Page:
Charlie Blackmon

Roughly 20 percent of the Major League Baseball regular season is in the books, which isn’t much, but it means that stats are starting to become more meaningful. A former colleague of mine, Derek Carty, discussed in length when hitter stats stabilize for Baseball Prospectus back in June of 2011. It’s a free article, so have no fear if you don’t have a Baseball Prospectus subscription, and the article is well worth a read. Anyways, the first stats to stabilize for hitters are plate discipline stats such as walks, intentional walks, and strikeouts. Strikeouts are the first to stabilize, and it takes 100 of what I’ll call “useful” plate appearances (plate appearances minus intentional walks and hit by pitches) to do so. With many players having already reached the “useful” plate appearance threshold, I decided to sort by strikeout percentage, both positively and negatively, on the league leader board found at FanGraphs. A few players stood out to me as being more interesting than the others.

*Strikeout percentages and player ranks are current as of prior to game play on Tuesday.

The Good (Rank is from lowest to highest, thus essentially best to worst)

1st- Victor Martinez, 3.5 percent

Holy cow! Martinez is the only player that’s striking out in under five percent of his plate appearances, and his strikeout rate is two percent lower than the next closest qualified player, Andrelton Simmons. His strikeout rate will rise. Next. Just kidding, that wouldn’t be a terribly informative write-up for Martinez now would it?

The Tigers primary designated hitter hasn’t struck out in more than 10 percent of his plate appearances since the 2009 season (he did miss the entire 2012 season), so a low strikeout rate is nothing new to the 35-year old. His high contact approach has helped fuel a .303 career average and four straight seasons of an average north of .300. Martinez’s plate discipline numbers this season look really similar to his from the 2011 season, so I’d guess going forward this season his strikeout rate will settle around his 8.6 percent mark from that season. The take away with Martinez is that he’ll continue to make a lot of contact and continue to hit for a sky high average thank in large part to his contact skills.

7th- Charlie Blackmon, 7.7 percent

Blackmon is a really fun guy to look at because he has a small MLB track record and gamers are still left to formulate an opinion on what exactly he is. What the 27-year old outfielder is looking like is the real deal, not sub-10 percent strikeout rate real deal, but darn good nonetheless. He struck out in just 13.7 percent of his 299 plate appearances at the Triple-A level last year, but his strikeout rate rose to 19.0 percent in 258 plate appearances in the majors after his promotion.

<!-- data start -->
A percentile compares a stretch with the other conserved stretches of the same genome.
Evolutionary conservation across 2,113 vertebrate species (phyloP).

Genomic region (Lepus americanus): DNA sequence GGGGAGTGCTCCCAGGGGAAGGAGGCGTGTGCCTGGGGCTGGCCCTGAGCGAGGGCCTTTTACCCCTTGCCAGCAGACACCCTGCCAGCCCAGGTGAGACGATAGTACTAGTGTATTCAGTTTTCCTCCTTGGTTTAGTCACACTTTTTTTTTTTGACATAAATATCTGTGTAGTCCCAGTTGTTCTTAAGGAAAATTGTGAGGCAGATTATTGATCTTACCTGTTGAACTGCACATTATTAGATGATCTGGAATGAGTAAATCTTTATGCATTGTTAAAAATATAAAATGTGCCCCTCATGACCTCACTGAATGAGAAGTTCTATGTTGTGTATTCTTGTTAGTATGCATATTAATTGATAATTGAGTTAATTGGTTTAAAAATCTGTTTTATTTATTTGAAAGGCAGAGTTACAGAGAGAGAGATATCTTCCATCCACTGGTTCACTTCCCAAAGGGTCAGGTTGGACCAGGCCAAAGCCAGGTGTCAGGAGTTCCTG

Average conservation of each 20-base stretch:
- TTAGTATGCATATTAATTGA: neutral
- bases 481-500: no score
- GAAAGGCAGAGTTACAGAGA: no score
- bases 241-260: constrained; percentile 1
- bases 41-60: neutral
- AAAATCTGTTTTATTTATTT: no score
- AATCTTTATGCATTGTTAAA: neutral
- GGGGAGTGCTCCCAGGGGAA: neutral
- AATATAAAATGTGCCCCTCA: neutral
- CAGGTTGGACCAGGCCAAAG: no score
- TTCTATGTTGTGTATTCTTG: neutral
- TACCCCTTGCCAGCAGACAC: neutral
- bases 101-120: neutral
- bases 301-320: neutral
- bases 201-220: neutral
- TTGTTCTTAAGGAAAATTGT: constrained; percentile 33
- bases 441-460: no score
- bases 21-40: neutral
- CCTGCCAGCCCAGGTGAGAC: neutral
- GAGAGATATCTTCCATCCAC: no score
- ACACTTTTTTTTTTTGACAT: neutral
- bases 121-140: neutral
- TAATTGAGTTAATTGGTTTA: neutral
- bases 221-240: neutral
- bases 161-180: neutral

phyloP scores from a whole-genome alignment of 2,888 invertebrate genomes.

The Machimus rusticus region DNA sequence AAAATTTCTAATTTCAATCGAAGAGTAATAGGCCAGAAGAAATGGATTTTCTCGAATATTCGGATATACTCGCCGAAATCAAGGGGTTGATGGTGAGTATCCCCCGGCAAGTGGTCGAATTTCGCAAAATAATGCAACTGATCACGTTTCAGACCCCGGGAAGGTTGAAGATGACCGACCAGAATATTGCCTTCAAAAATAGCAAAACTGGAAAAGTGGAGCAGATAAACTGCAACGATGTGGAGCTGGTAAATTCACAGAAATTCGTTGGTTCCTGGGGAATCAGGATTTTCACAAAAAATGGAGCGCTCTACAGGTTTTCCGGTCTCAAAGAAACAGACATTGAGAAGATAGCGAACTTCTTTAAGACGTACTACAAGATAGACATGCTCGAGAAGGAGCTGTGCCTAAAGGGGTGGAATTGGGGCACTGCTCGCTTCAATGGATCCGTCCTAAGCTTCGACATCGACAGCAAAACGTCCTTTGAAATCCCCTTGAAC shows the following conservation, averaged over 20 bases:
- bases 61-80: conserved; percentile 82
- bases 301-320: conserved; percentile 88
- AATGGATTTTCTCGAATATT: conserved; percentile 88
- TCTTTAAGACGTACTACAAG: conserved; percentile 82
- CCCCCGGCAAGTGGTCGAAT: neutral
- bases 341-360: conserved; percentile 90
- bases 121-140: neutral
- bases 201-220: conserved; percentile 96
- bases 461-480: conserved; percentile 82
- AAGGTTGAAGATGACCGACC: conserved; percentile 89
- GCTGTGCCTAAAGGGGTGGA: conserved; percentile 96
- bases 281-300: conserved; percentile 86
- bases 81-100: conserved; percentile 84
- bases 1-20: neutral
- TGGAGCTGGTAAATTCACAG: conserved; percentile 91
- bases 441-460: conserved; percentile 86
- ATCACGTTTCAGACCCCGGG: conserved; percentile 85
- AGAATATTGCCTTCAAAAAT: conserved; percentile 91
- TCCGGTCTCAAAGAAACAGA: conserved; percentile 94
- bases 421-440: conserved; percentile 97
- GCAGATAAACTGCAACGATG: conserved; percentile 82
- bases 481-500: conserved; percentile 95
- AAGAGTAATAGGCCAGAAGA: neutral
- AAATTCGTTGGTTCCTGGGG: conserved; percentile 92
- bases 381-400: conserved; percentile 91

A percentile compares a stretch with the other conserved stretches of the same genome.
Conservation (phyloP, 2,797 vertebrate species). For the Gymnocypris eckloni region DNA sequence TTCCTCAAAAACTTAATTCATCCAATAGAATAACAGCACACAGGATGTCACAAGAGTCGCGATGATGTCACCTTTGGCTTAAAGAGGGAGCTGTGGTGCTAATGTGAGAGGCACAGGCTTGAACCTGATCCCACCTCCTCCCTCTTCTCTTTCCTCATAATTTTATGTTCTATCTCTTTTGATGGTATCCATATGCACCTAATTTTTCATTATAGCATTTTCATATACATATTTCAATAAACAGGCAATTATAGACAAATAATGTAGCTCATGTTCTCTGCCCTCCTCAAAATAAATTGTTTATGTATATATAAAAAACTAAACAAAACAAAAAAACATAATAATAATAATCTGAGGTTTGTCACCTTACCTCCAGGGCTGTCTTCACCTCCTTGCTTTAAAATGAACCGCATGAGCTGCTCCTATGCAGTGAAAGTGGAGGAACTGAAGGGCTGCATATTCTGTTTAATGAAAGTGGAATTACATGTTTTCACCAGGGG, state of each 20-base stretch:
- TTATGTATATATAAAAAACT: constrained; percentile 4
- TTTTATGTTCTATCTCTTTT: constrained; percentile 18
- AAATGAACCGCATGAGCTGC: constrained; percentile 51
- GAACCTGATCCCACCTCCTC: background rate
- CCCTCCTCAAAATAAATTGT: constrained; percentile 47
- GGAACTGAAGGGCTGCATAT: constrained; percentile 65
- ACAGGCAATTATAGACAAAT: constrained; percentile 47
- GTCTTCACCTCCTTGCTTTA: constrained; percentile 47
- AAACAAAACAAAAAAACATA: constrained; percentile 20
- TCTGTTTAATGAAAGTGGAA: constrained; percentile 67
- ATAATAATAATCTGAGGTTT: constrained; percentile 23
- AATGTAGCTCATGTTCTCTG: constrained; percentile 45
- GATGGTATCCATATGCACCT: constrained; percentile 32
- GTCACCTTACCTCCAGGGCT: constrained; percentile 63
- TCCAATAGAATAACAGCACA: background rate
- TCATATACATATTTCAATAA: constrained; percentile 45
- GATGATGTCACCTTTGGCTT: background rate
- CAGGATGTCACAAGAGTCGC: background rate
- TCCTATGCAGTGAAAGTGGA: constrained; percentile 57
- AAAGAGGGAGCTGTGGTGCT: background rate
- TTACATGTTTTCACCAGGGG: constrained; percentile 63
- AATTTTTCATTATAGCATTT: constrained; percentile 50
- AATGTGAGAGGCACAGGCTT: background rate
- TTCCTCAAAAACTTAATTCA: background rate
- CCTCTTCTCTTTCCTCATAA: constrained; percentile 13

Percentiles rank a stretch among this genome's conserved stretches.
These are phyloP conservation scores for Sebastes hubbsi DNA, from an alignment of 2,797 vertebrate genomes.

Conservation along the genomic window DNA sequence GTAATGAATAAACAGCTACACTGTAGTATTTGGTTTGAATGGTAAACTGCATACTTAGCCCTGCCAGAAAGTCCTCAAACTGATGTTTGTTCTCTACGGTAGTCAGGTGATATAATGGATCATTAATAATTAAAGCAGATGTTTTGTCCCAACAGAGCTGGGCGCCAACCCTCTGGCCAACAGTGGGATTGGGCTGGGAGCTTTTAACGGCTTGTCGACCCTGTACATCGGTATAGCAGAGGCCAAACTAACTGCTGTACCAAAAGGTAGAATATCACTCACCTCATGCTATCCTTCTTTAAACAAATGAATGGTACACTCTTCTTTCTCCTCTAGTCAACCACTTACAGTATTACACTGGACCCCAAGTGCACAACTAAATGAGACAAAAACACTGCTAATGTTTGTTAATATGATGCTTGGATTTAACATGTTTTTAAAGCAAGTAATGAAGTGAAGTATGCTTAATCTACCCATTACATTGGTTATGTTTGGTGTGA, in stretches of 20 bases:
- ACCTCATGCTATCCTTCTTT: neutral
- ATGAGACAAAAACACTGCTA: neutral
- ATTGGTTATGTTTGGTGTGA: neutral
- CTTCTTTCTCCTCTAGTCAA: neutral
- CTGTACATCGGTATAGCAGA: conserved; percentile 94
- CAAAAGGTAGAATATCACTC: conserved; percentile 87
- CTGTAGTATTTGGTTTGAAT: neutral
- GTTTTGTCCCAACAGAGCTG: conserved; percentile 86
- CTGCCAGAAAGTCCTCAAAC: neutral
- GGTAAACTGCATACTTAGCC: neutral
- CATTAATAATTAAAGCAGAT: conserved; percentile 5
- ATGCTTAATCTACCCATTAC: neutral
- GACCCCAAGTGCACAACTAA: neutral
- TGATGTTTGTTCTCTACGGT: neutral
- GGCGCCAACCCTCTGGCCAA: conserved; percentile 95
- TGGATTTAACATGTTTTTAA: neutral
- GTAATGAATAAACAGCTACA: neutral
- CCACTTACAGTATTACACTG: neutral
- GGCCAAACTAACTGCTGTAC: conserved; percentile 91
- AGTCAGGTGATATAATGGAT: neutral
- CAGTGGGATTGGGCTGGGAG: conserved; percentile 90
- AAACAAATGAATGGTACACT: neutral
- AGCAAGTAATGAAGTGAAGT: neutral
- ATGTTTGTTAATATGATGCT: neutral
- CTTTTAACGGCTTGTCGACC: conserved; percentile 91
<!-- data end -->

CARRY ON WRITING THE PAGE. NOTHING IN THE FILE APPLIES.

Glancing at his plate discipline stats available at FanGraphs leads me to believe his 2014 strikeout rate is going to settle in awfully close to his 2013 Triple-A mark of 13.7 percent. Blackmon has been much more selective this year shaving his O-swing (swing percentage on pitches outside the strike zone) down 4.7 percent this year and his Z-swing (swing percentage on pitches in the strike zone) down 3.6 percent. When he is choosing to swing at pitcher’s offerings he’s making much more contact on both pitches in and out of the strike zone. In Blackmon’s previous three stints in the bigs his contact rates have been above the league average, so his drop in strikeout percentage from last year to this year is very legit, and his batting average floor is quite high, as is the ceiling.

12th- Albert Pujols, 9.3 percent

Pujols’ resurgence has been met by jubilation from his fantasy owners. His strikeout rate is down a few percentage points from his first two years with the Angels, and it lines up nicely with his work in his last three years with the Cardinals. Something smells a little funny here, though, the first baseman’s 8.0 percent swinging strike rate is the highest mark of his career, and his contact percentage is its lowest since 2002.

The surefire hall of famer is demonstrating more selectivity chasing fewer pitches out of the strike zone, but he’s seeing fewer pitches and being attacked more frequently by pitchers. His 58.6 percent first pitch strike rate is a career high mark, and his 47.1 percent zone rate (pitches in the strike zone) is his highest mark since 2008. With pitchers going after him more often, Pujols is wasting no time attacking. ESPN offers a neat stat, pitches-per-plate appearance (P/PA), and Pujols is posting a 3.59 P/PA, the lowest mark of his career. Since Pujols is doing damage again with the stick, pitchers would be wise to adjust their approaches accordingly and pour in fewer strikes. There is no argument that Pujols rewarding his drafters, but how he handles the inevitable pitcher adjustments will determine how high the batting average is that comes with his rediscovered power. Ultimately I think a mark in the mid-.280s looks more likely than him continuing to flirt with .300.